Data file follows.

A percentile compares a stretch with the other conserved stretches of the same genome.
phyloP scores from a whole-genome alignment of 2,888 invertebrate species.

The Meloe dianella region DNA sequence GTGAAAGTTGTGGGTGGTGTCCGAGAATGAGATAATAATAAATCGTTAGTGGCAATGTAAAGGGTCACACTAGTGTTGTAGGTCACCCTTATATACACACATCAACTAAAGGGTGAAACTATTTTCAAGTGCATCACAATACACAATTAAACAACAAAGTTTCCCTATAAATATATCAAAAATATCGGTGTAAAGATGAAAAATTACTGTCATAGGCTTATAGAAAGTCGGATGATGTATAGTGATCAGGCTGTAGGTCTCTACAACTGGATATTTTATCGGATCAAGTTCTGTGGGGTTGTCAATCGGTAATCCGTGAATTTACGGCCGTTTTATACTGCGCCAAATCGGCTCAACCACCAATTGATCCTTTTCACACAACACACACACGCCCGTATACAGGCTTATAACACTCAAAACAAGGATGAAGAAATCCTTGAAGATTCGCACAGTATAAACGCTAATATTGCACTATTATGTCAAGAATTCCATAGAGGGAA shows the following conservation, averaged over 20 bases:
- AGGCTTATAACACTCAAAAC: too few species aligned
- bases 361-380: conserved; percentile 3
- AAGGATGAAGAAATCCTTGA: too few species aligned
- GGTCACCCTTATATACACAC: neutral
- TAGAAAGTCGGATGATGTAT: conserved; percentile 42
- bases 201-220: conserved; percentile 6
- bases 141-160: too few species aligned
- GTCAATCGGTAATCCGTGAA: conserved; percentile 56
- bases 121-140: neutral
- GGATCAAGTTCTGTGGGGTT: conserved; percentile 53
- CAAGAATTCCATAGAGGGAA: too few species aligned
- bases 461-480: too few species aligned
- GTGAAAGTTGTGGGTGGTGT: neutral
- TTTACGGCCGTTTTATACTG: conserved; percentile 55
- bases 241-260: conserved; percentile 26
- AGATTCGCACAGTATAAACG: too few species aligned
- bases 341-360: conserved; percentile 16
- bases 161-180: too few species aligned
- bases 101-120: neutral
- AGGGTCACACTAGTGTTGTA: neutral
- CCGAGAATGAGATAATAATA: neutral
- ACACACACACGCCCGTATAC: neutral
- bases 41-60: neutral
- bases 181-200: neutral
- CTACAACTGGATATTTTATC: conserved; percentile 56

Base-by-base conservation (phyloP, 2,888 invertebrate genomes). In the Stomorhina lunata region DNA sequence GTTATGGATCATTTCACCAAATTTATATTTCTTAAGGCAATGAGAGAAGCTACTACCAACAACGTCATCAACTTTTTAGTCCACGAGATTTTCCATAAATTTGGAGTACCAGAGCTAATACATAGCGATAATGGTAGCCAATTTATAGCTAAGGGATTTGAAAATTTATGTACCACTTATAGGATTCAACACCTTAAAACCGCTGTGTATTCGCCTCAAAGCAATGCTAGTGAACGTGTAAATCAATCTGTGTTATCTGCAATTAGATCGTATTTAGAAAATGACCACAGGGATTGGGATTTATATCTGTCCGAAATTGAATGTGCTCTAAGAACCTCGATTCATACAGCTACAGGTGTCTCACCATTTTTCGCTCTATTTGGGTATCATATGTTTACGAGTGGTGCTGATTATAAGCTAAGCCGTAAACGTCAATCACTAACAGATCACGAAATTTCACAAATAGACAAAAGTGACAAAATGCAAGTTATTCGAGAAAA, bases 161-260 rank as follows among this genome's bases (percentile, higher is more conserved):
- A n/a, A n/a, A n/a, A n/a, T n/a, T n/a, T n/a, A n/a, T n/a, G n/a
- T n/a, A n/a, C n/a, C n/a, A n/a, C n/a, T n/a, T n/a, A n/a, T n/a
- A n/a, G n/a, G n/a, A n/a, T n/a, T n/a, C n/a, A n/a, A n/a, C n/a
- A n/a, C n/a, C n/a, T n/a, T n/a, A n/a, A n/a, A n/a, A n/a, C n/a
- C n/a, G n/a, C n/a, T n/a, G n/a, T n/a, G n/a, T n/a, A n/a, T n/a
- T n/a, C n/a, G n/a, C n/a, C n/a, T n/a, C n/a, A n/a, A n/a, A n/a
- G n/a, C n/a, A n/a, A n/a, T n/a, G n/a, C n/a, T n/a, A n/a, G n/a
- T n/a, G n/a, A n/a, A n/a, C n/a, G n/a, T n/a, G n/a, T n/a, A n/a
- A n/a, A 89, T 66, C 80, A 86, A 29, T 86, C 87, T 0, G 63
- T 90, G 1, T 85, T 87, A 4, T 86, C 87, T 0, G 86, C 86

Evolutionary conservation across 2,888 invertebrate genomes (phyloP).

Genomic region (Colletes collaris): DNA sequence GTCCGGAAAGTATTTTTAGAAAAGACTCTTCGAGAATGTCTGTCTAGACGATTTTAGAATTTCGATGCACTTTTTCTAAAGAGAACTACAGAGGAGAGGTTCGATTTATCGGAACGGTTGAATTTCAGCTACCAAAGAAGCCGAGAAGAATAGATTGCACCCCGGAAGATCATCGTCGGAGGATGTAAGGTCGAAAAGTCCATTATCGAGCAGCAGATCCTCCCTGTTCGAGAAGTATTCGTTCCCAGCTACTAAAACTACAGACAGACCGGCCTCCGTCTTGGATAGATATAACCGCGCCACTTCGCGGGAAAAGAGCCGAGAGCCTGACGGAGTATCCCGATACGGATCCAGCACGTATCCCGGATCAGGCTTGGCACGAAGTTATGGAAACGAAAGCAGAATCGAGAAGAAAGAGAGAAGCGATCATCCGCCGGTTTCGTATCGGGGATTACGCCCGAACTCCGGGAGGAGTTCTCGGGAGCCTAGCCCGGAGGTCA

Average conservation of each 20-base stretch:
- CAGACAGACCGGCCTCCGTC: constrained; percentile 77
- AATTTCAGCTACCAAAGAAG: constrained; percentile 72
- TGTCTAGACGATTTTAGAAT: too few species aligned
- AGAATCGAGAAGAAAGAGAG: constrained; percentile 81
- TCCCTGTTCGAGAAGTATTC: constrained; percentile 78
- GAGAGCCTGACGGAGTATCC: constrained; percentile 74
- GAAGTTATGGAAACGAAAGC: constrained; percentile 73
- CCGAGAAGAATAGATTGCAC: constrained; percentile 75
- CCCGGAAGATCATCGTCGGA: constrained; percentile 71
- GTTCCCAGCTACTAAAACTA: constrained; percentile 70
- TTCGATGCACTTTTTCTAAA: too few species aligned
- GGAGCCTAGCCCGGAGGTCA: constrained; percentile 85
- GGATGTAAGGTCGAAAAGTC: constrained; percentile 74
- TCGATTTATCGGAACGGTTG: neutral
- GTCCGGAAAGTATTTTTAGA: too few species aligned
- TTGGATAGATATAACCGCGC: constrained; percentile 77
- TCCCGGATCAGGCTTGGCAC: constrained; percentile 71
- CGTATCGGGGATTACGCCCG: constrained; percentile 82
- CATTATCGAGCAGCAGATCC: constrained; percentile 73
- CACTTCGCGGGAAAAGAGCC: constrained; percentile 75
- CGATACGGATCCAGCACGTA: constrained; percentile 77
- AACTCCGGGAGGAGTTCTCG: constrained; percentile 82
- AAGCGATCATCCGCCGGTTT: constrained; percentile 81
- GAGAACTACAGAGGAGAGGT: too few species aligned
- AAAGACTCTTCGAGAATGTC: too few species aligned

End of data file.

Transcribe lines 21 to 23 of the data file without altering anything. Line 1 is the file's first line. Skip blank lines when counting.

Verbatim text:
- bases 161-180: too few species aligned
- bases 101-120: neutral
- AGGGTCACACTAGTGTTGTA: neutral